God’s timing, God’s promise MAF then flew the repaired wheelchair back to South Sudan – kindly covering the freight cost as another goodwill gesture. But, unable to make contact with partners in Kajo Keji before landing there, I couldn’t be sure if anyone would be there to meet us. However, God faithfully answered our prayers. Pastor David from the orphanage was waiting on our arrival to transport all of us and the wheelchair to Jackson. At the orphanage, we were told that Jackson wasn’t there! Due to MAF’s flight programme, we had less than an hour to hand




Juba Kajo Keji Arua


UGANDA 50 miles

Key to maps

— Capital city /

— MAF base — Location

Top Jackson has been living in safety since his school relocated to Arua Bottom Looking dapper in his best shirt and shoes! over the newly restored three-wheeler. Finally, we found Jackson at a school close to the airstrip where he took delivery of his precious new wheels. The elation on the face of a young man who’d been given back his mobility will remain with me forever.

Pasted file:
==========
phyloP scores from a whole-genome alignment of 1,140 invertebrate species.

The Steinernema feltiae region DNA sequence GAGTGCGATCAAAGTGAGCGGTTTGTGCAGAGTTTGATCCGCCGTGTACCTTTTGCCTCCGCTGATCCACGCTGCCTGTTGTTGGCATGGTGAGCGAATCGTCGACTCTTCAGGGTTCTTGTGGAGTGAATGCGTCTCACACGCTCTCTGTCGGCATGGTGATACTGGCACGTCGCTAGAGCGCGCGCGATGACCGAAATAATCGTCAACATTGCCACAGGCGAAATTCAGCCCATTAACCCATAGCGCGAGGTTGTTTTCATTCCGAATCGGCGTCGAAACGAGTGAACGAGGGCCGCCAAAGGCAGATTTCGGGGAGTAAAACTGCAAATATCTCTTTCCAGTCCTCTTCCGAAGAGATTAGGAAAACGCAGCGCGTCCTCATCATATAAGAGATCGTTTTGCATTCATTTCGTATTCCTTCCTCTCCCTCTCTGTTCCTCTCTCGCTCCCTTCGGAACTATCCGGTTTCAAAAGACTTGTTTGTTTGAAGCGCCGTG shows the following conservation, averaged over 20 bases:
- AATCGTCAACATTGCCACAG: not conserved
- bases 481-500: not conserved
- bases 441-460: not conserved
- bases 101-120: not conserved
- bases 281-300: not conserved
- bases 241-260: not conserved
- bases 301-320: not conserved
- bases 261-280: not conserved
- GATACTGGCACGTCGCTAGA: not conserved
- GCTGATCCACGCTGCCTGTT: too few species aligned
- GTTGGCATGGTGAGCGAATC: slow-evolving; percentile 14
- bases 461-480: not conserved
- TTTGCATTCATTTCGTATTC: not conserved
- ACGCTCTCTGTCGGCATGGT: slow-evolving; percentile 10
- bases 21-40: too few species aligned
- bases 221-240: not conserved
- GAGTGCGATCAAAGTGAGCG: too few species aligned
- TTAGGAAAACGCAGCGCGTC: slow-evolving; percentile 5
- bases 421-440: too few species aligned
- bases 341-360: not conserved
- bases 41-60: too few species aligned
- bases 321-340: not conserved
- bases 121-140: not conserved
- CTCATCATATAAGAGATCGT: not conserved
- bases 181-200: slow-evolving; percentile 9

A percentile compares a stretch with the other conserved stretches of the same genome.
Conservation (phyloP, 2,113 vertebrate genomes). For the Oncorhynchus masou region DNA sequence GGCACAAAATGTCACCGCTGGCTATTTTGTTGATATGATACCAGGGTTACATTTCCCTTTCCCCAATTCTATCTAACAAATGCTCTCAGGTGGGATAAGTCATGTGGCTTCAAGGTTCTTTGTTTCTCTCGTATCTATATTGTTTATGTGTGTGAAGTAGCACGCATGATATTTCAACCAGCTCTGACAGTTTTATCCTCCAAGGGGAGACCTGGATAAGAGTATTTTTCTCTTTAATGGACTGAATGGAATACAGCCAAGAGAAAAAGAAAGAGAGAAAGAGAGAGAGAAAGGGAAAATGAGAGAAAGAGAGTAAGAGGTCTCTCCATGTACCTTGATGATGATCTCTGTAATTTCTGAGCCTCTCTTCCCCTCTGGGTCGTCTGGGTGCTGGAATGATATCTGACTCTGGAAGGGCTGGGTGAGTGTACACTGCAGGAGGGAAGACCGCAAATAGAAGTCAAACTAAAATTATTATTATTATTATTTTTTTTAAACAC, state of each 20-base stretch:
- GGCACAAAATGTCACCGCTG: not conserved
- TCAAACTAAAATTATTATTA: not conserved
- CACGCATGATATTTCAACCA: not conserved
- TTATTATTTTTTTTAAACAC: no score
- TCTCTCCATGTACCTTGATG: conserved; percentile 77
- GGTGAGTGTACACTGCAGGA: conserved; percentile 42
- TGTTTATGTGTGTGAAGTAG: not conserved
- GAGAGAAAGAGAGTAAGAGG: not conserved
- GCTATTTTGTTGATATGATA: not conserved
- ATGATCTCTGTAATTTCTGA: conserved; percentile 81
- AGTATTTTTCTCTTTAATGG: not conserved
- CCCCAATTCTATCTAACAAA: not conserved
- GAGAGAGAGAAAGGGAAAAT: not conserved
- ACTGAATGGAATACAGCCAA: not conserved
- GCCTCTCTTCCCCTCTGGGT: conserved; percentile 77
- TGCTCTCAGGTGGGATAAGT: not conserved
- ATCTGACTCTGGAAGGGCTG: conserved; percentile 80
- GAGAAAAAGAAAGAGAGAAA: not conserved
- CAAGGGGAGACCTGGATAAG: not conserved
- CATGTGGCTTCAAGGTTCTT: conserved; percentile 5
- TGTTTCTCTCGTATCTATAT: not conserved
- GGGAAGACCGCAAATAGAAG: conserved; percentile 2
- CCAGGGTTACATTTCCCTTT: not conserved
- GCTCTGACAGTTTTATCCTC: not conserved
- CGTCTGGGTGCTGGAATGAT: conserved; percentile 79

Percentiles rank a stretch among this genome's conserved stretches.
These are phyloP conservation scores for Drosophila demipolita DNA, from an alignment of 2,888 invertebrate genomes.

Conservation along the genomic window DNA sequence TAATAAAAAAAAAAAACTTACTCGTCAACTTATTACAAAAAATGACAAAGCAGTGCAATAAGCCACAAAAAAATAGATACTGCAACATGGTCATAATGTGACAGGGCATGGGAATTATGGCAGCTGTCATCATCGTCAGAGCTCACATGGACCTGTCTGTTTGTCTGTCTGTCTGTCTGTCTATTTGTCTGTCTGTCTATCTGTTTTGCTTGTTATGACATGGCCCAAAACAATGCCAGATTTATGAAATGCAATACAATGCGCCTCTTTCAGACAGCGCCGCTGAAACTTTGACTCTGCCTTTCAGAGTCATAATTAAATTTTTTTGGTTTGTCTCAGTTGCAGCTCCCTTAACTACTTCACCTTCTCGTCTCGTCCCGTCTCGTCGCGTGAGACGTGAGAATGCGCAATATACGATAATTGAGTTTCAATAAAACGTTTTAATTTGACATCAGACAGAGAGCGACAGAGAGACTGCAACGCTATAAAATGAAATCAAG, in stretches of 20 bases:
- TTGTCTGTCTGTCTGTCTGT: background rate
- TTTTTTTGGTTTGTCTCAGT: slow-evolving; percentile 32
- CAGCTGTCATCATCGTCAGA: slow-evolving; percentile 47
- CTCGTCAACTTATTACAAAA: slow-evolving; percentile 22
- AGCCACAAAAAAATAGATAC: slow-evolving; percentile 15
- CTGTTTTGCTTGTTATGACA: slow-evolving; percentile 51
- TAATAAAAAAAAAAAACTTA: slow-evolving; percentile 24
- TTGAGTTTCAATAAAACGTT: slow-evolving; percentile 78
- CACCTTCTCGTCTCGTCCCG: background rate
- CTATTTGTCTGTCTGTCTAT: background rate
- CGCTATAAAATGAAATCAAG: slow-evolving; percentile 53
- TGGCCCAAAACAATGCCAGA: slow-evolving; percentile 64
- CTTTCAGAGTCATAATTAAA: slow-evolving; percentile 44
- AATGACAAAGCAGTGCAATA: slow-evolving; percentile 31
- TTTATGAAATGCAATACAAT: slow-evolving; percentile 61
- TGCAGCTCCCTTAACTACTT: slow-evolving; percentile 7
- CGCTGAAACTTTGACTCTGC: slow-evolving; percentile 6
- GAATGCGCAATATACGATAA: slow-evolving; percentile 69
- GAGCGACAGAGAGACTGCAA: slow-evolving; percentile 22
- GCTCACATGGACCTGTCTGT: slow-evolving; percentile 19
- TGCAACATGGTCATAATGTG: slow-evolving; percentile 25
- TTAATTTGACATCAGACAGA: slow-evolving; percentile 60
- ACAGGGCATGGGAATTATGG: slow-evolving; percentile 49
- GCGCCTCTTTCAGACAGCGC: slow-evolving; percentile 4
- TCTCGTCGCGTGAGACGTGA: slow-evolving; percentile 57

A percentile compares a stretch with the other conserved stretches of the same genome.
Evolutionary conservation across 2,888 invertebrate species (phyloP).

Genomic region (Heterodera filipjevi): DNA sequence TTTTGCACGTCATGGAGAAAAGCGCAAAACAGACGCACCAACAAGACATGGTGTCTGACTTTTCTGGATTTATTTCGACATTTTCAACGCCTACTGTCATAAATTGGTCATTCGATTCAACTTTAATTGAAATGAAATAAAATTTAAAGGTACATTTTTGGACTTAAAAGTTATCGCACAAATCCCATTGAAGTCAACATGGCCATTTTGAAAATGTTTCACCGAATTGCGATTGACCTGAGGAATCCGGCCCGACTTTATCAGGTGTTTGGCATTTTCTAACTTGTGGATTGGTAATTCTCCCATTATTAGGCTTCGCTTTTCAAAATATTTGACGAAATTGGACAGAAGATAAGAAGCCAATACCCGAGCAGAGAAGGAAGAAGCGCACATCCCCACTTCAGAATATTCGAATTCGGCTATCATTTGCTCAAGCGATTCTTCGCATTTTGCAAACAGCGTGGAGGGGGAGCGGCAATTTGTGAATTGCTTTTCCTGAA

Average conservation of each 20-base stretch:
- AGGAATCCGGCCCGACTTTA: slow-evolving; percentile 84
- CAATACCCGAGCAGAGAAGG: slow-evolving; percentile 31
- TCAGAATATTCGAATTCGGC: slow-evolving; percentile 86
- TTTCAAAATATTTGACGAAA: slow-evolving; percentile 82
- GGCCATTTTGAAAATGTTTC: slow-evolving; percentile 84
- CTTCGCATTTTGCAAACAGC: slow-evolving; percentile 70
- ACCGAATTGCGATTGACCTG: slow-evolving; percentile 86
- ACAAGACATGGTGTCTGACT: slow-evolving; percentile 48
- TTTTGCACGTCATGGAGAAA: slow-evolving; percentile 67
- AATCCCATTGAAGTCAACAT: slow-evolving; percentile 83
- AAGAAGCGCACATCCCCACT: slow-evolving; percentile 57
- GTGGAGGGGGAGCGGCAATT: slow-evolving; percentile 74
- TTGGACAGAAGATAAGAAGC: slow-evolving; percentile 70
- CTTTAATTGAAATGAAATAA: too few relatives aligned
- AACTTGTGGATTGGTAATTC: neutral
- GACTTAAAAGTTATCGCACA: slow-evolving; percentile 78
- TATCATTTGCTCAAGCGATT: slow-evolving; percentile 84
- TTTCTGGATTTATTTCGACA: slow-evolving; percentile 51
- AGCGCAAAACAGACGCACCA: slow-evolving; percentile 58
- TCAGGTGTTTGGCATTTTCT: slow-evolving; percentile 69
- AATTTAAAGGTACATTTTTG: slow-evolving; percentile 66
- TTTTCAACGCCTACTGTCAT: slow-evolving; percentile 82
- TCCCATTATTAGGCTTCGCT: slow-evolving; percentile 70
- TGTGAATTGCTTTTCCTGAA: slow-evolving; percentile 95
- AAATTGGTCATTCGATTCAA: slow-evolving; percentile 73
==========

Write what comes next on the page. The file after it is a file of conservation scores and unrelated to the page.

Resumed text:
Five years later As happy as that ‘ending’ was, Jackson’s fate weighed on my mind after hearing Kajo Keji had largely been evacuated in January 2017 following militia attacks that had devastated the region. On top of this, I wondered what future was there for a severely disabled person in a country wracked with poverty? In September, another prayer was answered when I finally made contact with some South Sudanese pastors from Kajo Keji. Ahead of my flight to a refugee settlement in Uganda, they relayed the wonderful news that Jackson’s school had been relocated to Arua, Uganda. He’s been living there safely since last January. With great joy, the two of us were reunited on Friday 22 September. Looking dapper in a shirt and very smart shoes – I’d last seen him in flip-flops – Jackson told me he’s studying to be a doctor!